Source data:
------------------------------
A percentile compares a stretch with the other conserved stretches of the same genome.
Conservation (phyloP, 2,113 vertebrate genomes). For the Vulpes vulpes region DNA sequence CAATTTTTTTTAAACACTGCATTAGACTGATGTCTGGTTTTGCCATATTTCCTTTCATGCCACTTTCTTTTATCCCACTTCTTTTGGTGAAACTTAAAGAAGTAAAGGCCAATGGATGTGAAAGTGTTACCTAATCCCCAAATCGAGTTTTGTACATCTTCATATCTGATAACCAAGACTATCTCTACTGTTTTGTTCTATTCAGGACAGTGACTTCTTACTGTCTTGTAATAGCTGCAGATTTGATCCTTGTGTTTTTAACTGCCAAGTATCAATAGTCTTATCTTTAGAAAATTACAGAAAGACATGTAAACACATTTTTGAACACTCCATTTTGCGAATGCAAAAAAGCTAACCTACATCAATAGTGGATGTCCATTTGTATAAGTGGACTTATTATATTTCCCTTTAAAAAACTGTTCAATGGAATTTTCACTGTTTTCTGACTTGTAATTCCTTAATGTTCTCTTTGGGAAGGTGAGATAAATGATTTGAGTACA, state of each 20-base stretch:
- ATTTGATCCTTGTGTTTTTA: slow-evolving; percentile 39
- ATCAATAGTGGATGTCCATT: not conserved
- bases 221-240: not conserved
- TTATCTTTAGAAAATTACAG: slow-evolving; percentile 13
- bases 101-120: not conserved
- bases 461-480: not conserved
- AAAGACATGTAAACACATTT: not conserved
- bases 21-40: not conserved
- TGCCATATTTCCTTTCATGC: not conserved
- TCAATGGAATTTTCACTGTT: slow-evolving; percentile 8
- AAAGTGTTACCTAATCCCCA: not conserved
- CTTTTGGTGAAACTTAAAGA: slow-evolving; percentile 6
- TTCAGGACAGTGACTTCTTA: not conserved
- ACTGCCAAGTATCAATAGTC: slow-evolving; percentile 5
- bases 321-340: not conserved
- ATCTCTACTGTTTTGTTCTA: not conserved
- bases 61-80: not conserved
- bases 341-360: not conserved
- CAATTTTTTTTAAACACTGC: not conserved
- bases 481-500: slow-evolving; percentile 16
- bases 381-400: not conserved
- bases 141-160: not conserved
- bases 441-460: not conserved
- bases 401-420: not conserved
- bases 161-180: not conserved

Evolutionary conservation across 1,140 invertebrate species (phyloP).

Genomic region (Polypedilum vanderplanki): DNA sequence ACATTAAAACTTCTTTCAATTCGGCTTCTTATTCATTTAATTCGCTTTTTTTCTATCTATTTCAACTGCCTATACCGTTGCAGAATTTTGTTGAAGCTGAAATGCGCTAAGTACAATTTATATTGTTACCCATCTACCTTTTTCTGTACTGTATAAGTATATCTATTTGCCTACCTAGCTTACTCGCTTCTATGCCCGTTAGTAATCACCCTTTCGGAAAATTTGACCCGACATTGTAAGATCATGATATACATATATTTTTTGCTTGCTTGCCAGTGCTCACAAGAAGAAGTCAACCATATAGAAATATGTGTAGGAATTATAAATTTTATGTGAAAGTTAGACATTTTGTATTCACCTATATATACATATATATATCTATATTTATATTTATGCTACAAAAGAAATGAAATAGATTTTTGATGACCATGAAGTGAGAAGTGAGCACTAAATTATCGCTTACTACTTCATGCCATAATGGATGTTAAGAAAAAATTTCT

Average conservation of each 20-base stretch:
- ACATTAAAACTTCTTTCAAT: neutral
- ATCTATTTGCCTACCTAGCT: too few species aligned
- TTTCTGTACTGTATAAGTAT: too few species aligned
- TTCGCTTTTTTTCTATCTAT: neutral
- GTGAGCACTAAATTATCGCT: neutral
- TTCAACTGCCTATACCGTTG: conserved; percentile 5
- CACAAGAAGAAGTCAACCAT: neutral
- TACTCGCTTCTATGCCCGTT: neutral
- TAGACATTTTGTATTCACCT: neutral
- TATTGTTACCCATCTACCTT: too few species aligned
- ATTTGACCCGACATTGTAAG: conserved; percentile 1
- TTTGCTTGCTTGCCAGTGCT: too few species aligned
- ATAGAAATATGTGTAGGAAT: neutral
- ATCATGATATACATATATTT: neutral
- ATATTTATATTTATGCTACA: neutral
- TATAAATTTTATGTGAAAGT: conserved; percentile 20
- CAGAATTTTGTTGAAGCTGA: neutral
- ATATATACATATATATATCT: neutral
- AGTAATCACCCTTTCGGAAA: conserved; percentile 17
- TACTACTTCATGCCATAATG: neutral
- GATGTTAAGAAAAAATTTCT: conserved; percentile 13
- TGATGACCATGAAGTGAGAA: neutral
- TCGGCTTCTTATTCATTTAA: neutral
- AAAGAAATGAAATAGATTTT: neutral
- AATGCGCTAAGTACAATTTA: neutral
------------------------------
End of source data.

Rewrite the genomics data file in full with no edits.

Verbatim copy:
A percentile compares a stretch with the other conserved stretches of the same genome.
Conservation (phyloP, 2,113 vertebrate genomes). For the Vulpes vulpes region DNA sequence CAATTTTTTTTAAACACTGCATTAGACTGATGTCTGGTTTTGCCATATTTCCTTTCATGCCACTTTCTTTTATCCCACTTCTTTTGGTGAAACTTAAAGAAGTAAAGGCCAATGGATGTGAAAGTGTTACCTAATCCCCAAATCGAGTTTTGTACATCTTCATATCTGATAACCAAGACTATCTCTACTGTTTTGTTCTATTCAGGACAGTGACTTCTTACTGTCTTGTAATAGCTGCAGATTTGATCCTTGTGTTTTTAACTGCCAAGTATCAATAGTCTTATCTTTAGAAAATTACAGAAAGACATGTAAACACATTTTTGAACACTCCATTTTGCGAATGCAAAAAAGCTAACCTACATCAATAGTGGATGTCCATTTGTATAAGTGGACTTATTATATTTCCCTTTAAAAAACTGTTCAATGGAATTTTCACTGTTTTCTGACTTGTAATTCCTTAATGTTCTCTTTGGGAAGGTGAGATAAATGATTTGAGTACA, state of each 20-base stretch:
- ATTTGATCCTTGTGTTTTTA: slow-evolving; percentile 39
- ATCAATAGTGGATGTCCATT: not conserved
- bases 221-240: not conserved
- TTATCTTTAGAAAATTACAG: slow-evolving; percentile 13
- bases 101-120: not conserved
- bases 461-480: not conserved
- AAAGACATGTAAACACATTT: not conserved
- bases 21-40: not conserved
- TGCCATATTTCCTTTCATGC: not conserved
- TCAATGGAATTTTCACTGTT: slow-evolving; percentile 8
- AAAGTGTTACCTAATCCCCA: not conserved
- CTTTTGGTGAAACTTAAAGA: slow-evolving; percentile 6
- TTCAGGACAGTGACTTCTTA: not conserved
- ACTGCCAAGTATCAATAGTC: slow-evolving; percentile 5
- bases 321-340: not conserved
- ATCTCTACTGTTTTGTTCTA: not conserved
- bases 61-80: not conserved
- bases 341-360: not conserved
- CAATTTTTTTTAAACACTGC: not conserved
- bases 481-500: slow-evolving; percentile 16
- bases 381-400: not conserved
- bases 141-160: not conserved
- bases 441-460: not conserved
- bases 401-420: not conserved
- bases 161-180: not conserved

Evolutionary conservation across 1,140 invertebrate species (phyloP).

Genomic region (Polypedilum vanderplanki): DNA sequence ACATTAAAACTTCTTTCAATTCGGCTTCTTATTCATTTAATTCGCTTTTTTTCTATCTATTTCAACTGCCTATACCGTTGCAGAATTTTGTTGAAGCTGAAATGCGCTAAGTACAATTTATATTGTTACCCATCTACCTTTTTCTGTACTGTATAAGTATATCTATTTGCCTACCTAGCTTACTCGCTTCTATGCCCGTTAGTAATCACCCTTTCGGAAAATTTGACCCGACATTGTAAGATCATGATATACATATATTTTTTGCTTGCTTGCCAGTGCTCACAAGAAGAAGTCAACCATATAGAAATATGTGTAGGAATTATAAATTTTATGTGAAAGTTAGACATTTTGTATTCACCTATATATACATATATATATCTATATTTATATTTATGCTACAAAAGAAATGAAATAGATTTTTGATGACCATGAAGTGAGAAGTGAGCACTAAATTATCGCTTACTACTTCATGCCATAATGGATGTTAAGAAAAAATTTCT

Average conservation of each 20-base stretch:
- ACATTAAAACTTCTTTCAAT: neutral
- ATCTATTTGCCTACCTAGCT: too few species aligned
- TTTCTGTACTGTATAAGTAT: too few species aligned
- TTCGCTTTTTTTCTATCTAT: neutral
- GTGAGCACTAAATTATCGCT: neutral
- TTCAACTGCCTATACCGTTG: conserved; percentile 5
- CACAAGAAGAAGTCAACCAT: neutral
- TACTCGCTTCTATGCCCGTT: neutral
- TAGACATTTTGTATTCACCT: neutral
- TATTGTTACCCATCTACCTT: too few species aligned
- ATTTGACCCGACATTGTAAG: conserved; percentile 1
- TTTGCTTGCTTGCCAGTGCT: too few species aligned
- ATAGAAATATGTGTAGGAAT: neutral
- ATCATGATATACATATATTT: neutral
- ATATTTATATTTATGCTACA: neutral
- TATAAATTTTATGTGAAAGT: conserved; percentile 20
- CAGAATTTTGTTGAAGCTGA: neutral
- ATATATACATATATATATCT: neutral
- AGTAATCACCCTTTCGGAAA: conserved; percentile 17
- TACTACTTCATGCCATAATG: neutral
- GATGTTAAGAAAAAATTTCT: conserved; percentile 13
- TGATGACCATGAAGTGAGAA: neutral
- TCGGCTTCTTATTCATTTAA: neutral
- AAAGAAATGAAATAGATTTT: neutral
- AATGCGCTAAGTACAATTTA: neutral